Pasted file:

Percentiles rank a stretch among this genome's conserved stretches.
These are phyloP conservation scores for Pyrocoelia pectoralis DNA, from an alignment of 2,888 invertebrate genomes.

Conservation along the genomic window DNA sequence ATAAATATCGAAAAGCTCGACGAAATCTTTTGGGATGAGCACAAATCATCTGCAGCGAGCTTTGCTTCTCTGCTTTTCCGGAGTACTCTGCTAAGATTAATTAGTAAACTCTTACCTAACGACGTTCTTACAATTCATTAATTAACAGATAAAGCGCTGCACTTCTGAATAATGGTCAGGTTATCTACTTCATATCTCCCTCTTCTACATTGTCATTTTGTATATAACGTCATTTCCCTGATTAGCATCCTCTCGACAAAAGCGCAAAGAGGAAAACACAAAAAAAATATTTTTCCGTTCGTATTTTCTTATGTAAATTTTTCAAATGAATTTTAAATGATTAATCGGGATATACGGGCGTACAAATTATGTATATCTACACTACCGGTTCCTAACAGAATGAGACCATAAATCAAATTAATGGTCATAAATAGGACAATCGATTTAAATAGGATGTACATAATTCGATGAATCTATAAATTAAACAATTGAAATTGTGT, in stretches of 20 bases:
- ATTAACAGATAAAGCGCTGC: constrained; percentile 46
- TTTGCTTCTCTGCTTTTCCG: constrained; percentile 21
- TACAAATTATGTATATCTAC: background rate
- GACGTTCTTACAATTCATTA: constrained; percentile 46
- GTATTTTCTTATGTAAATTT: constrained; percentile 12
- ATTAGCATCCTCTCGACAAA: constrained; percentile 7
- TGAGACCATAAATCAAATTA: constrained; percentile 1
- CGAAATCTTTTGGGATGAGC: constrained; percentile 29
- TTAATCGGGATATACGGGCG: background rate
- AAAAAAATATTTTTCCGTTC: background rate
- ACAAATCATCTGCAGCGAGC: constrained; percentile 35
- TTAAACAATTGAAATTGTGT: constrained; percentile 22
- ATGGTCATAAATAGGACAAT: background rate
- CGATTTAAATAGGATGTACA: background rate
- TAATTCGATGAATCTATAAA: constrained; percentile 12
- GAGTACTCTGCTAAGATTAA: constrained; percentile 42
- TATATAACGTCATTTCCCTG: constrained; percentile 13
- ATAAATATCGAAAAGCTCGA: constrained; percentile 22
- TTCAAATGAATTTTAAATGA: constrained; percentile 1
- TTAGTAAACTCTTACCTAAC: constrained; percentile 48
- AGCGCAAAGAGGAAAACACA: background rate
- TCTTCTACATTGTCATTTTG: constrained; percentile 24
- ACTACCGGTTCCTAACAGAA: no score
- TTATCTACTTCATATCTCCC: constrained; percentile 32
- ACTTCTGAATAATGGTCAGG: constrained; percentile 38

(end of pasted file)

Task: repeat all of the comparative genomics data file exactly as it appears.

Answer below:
Percentiles rank a stretch among this genome's conserved stretches.
These are phyloP conservation scores for Pyrocoelia pectoralis DNA, from an alignment of 2,888 invertebrate genomes.

Conservation along the genomic window DNA sequence ATAAATATCGAAAAGCTCGACGAAATCTTTTGGGATGAGCACAAATCATCTGCAGCGAGCTTTGCTTCTCTGCTTTTCCGGAGTACTCTGCTAAGATTAATTAGTAAACTCTTACCTAACGACGTTCTTACAATTCATTAATTAACAGATAAAGCGCTGCACTTCTGAATAATGGTCAGGTTATCTACTTCATATCTCCCTCTTCTACATTGTCATTTTGTATATAACGTCATTTCCCTGATTAGCATCCTCTCGACAAAAGCGCAAAGAGGAAAACACAAAAAAAATATTTTTCCGTTCGTATTTTCTTATGTAAATTTTTCAAATGAATTTTAAATGATTAATCGGGATATACGGGCGTACAAATTATGTATATCTACACTACCGGTTCCTAACAGAATGAGACCATAAATCAAATTAATGGTCATAAATAGGACAATCGATTTAAATAGGATGTACATAATTCGATGAATCTATAAATTAAACAATTGAAATTGTGT, in stretches of 20 bases:
- ATTAACAGATAAAGCGCTGC: constrained; percentile 46
- TTTGCTTCTCTGCTTTTCCG: constrained; percentile 21
- TACAAATTATGTATATCTAC: background rate
- GACGTTCTTACAATTCATTA: constrained; percentile 46
- GTATTTTCTTATGTAAATTT: constrained; percentile 12
- ATTAGCATCCTCTCGACAAA: constrained; percentile 7
- TGAGACCATAAATCAAATTA: constrained; percentile 1
- CGAAATCTTTTGGGATGAGC: constrained; percentile 29
- TTAATCGGGATATACGGGCG: background rate
- AAAAAAATATTTTTCCGTTC: background rate
- ACAAATCATCTGCAGCGAGC: constrained; percentile 35
- TTAAACAATTGAAATTGTGT: constrained; percentile 22
- ATGGTCATAAATAGGACAAT: background rate
- CGATTTAAATAGGATGTACA: background rate
- TAATTCGATGAATCTATAAA: constrained; percentile 12
- GAGTACTCTGCTAAGATTAA: constrained; percentile 42
- TATATAACGTCATTTCCCTG: constrained; percentile 13
- ATAAATATCGAAAAGCTCGA: constrained; percentile 22
- TTCAAATGAATTTTAAATGA: constrained; percentile 1
- TTAGTAAACTCTTACCTAAC: constrained; percentile 48
- AGCGCAAAGAGGAAAACACA: background rate
- TCTTCTACATTGTCATTTTG: constrained; percentile 24
- ACTACCGGTTCCTAACAGAA: no score
- TTATCTACTTCATATCTCCC: constrained; percentile 32
- ACTTCTGAATAATGGTCAGG: constrained; percentile 38